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Busan, South Korea

Eom J.G.,MFRC | Son Y.H.,Youngsin Metal Industrial Co. | Jeong S.W.,Gyeongsang National University | Ahn S.T.,Samhwa Steel | And 3 more authors.
Materials and Design | Year: 2014

A comparative study of a pre-heat-treated steel PHTS and the SCM435 steel is made by simulations and experiments. PHTS is characterized by high initial yield strength and negligible strain-hardening capability while SCM435 is a typical strain hardening material. Material identification is first conducted. To characterize the plastic deformation behaviors of the two materials, predictions of cone indentation are compared. Predictions and experiments of axial compression of cylindrical specimens are also compared. In addition, a forward extrusion process, a backward extrusion process, a heading process, a forward and backward extrusion process and a four-stage forging process are simulated to examine the difference between the two steels. The findings has shown significant differences in metal flow between PHTS and SCM435, which is due to the difference in strain-hardening capabilities, indicating that experience-oriented design rules for common commercial materials may lead to failures in process design if the new material PHTS is used without considering its plastic deformation behavior. © 2013 Elsevier Ltd.

Lee J.B.,Pusan National University | Kang N.,Pusan National University | Park J.T.,Samhwa Steel | Ahn S.-T.,Samhwa Steel | And 4 more authors.
Journal of Korean Institute of Metals and Materials | Year: 2010

Various types of steel, namely, 0.35C, 0.2C-Cr, and 0.2C-Cr-Mo steels, were quenched and tempered by high-frequency induction heat treatment. The type, size, and spheroidization of the carbides varied depending on the tempering temperatures (450-720°C). During the tempering process, the carbide was precipitated in the martensite matrix. The 0.35C, 0.2C-Cr, and 0.2C-Cr-Mo steels contained carbides that were smaller than 120 nm. The carbide was spheroidized as the tempering temperature increased. Owing to the fine microstructure and spheroidization of the carbides, all three steels had a high tensile strength as well as yield ratio and reduction of area. In the case of the 0.2C-Cr steel, the use of Cr as an alloying element facilitated the precipitation of alloyed carbides with an extremely small particle and resulted in an increase in the spheroidization rate of the carbides. As a result, a large reduction of area was achieved (>70%). The 0.2C-Cr-Mo steel had the highest tensile strength because of the high hardenability that can be attributed to the presence of alloying elements (Cr and Mo). Quenching and tempering steels by induction heat treatment resulted in a high strength of over 1 GPa and a large reduction of area (>70%) because of the rapid heating and cooling rates.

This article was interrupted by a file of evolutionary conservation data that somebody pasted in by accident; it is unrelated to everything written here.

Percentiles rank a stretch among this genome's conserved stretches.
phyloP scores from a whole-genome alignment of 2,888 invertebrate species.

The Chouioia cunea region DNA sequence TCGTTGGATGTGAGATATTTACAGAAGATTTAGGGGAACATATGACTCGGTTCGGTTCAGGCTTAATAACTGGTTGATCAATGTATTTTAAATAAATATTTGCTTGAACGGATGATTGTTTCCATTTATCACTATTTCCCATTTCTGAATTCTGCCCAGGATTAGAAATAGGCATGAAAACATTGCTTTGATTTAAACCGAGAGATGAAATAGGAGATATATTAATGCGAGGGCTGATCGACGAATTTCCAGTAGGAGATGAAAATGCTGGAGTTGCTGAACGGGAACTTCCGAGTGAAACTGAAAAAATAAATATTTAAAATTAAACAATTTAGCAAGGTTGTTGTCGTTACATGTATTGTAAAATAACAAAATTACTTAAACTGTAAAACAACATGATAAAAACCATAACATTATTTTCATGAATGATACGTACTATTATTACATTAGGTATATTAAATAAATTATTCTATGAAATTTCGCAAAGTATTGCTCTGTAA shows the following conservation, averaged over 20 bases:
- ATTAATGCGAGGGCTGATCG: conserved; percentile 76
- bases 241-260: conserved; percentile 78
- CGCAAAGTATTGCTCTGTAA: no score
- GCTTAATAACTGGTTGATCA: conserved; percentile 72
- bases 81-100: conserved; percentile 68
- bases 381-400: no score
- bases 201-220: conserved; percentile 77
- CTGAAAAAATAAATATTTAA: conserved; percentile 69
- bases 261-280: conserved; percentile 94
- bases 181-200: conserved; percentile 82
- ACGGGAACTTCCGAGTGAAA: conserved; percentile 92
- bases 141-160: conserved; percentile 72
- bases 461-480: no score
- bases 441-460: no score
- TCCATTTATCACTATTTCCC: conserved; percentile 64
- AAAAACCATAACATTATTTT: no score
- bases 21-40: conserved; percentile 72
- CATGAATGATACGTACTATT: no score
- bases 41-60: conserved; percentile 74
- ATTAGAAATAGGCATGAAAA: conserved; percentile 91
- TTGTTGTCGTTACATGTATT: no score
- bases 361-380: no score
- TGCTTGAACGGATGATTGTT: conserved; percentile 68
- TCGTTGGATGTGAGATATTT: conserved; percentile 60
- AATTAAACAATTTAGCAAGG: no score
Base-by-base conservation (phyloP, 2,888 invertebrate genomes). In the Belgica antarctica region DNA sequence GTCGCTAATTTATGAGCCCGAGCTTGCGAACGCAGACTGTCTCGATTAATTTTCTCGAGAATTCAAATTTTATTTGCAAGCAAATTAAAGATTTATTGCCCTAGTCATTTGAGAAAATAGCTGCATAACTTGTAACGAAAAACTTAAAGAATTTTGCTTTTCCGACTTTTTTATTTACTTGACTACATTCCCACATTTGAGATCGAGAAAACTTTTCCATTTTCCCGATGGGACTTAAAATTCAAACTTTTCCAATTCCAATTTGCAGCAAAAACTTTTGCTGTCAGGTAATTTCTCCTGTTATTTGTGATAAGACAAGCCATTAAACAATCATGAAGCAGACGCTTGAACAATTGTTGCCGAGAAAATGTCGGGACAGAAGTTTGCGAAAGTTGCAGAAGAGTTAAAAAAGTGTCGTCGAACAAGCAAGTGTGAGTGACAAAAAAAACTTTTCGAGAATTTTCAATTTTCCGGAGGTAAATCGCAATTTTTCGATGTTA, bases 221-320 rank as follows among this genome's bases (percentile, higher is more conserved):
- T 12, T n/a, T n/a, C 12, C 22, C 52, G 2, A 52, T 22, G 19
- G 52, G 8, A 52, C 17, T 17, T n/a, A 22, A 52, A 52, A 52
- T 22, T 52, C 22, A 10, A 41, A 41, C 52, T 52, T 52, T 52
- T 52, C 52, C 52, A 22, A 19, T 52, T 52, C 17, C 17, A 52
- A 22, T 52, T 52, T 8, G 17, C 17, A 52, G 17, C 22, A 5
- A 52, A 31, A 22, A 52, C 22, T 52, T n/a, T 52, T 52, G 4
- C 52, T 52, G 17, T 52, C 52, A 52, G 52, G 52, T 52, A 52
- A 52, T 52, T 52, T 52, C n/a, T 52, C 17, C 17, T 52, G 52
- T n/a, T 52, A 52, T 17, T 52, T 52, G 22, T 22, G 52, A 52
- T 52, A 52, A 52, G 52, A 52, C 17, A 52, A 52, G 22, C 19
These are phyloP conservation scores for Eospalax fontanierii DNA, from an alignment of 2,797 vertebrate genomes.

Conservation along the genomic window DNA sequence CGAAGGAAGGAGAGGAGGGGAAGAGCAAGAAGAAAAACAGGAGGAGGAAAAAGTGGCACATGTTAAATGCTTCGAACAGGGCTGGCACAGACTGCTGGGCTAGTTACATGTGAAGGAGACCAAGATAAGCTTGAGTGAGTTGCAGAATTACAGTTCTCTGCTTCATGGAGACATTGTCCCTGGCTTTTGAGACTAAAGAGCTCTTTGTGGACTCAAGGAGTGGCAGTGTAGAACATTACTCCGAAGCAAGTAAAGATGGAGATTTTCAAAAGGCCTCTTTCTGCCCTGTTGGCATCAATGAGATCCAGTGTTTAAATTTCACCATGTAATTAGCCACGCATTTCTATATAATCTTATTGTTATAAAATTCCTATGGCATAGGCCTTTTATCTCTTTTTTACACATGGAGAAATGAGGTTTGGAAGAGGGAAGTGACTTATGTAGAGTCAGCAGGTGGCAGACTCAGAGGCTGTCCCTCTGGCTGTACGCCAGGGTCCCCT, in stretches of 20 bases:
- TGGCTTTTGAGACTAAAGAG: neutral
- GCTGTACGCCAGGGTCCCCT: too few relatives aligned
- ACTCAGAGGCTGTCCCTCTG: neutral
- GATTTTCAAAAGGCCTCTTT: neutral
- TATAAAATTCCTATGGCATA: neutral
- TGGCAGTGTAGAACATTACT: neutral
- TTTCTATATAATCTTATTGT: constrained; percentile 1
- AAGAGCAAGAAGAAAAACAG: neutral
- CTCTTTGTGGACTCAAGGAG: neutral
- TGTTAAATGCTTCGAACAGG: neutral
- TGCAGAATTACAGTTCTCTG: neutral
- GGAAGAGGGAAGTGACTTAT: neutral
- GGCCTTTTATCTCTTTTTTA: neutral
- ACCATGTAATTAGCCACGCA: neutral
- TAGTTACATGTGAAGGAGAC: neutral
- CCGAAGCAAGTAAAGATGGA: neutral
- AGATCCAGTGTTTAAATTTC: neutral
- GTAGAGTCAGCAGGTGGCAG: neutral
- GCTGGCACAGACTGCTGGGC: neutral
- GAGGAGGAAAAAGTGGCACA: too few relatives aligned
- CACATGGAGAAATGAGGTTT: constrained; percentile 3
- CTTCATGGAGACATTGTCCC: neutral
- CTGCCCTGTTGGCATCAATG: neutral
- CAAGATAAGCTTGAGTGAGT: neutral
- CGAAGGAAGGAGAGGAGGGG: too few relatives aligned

Kang H.J.,Pusan National University | Yoo J.S.,Pusan National University | Park J.T.,Samhwa Steel | Ahn S.T.,Samhwa Steel | And 2 more authors.
Materials Science and Engineering A | Year: 2012

The amount, size, and spheroidization of nano-carbides were evaluated to determine their effect on the hydrogen-delayed fracture (HDF) properties of high-strength steel wires produced by quenching and tempering (QT) during high-frequency induction heat treatment. The steel wires had a microstructure of tempered martensite showing a tensile strength of 1.2. GPa. The size of the carbide decreased and the spheroidization increased with the tempering temperature. The 0.3C-Si steels that have needle-like carbides were more susceptible to HDF than the other steels (0.2C-Cr and 0.2C-Cr-Mo) that have carbides of high spheroidization rate. Calculation of the activation energy using thermal desorption spectrometry (TDS) defined the hydrogen trapping site. The trapping sites of diffusible hydrogen were the grain boundary and lath boundary for all three wires. Carbide/matrix interfaces trapped nondiffusible hydrogen for all specimens. The 0.2C-Cr steel exhibited the largest resistance to HDF because of the nano-sized and spheroidized carbide. © 2012 Elsevier B.V..

Lee J.B.,Pusan National University | Kang N.,Pusan National University | Park J.T.,Samhwa Steel | Ahn S.-T.,Samhwa Steel | And 4 more authors.
Materials Chemistry and Physics | Year: 2011

The amount, size, and spheroidization of carbides precipitated during quenching and tempering of steels were analyzed as a function of the tempering temperatures and alloying elements during high-frequency induction heat treatment. The size of the carbides decreased and their spheroidization increased as the tempering temperature increased. Strong carbide formers such as Cr and Mo produced nano sized alloyed carbides (60-150 nm) that were significantly spheroidized. The amount of carbides produced by Cr and Mo increased as the temperature increased. However, 0.45C steel with no carbide-forming elements maintained its carbide amount to 700 °C; this was followed by a significant decrease in the carbide amount at 720 °C. Induction heating reduced the tempering time for carbide spheroidization, and alloying elements such as Cr and Mo played an important role in reducing the spheroidization time. © 2011 Elsevier B.V.

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